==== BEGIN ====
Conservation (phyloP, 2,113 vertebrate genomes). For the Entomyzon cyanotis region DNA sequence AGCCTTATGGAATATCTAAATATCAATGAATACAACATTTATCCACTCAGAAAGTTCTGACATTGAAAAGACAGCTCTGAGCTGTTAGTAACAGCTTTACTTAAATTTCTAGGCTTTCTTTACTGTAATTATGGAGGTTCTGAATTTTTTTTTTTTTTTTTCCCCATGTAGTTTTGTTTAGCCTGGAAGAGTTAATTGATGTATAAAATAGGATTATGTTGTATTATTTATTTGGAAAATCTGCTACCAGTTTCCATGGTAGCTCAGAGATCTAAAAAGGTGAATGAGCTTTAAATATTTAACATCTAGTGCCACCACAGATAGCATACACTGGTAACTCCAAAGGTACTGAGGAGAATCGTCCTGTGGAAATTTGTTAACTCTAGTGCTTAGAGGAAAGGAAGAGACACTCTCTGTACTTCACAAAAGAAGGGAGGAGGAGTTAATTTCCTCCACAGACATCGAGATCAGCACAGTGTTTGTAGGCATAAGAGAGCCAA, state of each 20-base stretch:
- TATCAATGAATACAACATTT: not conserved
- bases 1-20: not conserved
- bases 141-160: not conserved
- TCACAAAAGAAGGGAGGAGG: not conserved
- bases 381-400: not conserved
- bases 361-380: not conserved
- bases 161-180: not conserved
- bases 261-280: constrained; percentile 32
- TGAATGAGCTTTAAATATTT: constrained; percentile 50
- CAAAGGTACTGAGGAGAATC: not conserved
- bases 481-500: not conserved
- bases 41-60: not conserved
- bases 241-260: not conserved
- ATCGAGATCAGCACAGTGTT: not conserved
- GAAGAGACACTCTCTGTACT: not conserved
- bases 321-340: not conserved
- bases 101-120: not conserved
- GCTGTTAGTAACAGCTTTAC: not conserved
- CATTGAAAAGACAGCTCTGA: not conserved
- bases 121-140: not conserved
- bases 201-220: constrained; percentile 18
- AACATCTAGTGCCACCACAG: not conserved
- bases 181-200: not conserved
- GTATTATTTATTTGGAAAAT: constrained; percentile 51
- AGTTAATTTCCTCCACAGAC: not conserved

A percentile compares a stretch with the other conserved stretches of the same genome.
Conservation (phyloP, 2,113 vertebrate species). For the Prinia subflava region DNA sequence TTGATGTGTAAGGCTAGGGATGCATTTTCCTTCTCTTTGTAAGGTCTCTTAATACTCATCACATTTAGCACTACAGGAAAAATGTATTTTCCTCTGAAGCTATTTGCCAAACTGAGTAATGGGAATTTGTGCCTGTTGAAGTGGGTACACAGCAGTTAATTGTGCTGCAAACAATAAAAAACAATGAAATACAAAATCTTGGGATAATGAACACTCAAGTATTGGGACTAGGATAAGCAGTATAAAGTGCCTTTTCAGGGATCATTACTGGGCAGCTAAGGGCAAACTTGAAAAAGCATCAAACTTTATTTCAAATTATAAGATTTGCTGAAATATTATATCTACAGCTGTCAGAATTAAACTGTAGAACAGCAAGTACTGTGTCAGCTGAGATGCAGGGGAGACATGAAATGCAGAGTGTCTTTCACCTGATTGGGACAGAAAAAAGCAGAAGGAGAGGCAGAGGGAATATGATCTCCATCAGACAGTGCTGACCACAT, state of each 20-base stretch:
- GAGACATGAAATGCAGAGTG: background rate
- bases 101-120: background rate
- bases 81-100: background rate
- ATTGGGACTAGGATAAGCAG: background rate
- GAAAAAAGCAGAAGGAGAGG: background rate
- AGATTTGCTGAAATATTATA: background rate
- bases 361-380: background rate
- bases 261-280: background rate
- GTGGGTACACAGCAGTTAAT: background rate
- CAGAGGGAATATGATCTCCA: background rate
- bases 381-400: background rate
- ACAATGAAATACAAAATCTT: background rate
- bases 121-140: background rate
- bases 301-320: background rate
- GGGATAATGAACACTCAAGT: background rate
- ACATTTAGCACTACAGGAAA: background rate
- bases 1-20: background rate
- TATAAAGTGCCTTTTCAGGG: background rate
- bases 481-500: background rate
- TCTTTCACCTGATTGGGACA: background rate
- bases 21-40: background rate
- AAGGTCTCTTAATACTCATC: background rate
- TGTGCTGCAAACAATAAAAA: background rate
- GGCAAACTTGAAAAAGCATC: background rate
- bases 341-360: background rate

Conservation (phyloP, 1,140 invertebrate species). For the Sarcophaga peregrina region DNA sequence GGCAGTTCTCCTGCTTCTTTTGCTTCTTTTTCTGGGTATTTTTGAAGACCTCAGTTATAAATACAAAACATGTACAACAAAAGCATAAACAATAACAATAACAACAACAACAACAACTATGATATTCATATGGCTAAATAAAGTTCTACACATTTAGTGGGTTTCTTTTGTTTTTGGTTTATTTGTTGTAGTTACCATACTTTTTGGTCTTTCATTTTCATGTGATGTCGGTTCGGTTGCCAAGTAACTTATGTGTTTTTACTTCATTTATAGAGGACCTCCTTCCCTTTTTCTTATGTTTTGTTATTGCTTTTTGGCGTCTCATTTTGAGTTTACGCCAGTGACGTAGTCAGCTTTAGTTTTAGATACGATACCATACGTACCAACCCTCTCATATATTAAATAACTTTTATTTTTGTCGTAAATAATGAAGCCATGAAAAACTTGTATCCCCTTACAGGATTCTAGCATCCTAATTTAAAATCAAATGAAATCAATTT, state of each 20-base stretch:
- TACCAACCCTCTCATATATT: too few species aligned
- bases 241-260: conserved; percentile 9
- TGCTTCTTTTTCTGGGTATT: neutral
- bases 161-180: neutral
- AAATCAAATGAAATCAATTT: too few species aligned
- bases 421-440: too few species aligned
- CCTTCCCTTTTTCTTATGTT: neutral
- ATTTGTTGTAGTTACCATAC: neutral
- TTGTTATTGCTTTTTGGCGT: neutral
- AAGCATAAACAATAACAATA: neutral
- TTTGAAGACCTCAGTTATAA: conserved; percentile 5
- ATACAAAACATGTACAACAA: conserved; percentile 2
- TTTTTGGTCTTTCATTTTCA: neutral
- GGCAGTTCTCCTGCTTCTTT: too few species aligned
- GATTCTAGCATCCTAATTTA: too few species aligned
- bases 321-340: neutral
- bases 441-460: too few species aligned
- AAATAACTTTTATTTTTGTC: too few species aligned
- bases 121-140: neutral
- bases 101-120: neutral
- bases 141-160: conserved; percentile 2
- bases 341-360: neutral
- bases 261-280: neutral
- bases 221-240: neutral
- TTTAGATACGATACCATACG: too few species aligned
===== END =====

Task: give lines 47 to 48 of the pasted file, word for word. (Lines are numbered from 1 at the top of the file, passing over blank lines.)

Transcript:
- bases 481-500: background rate
- TCTTTCACCTGATTGGGACA: background rate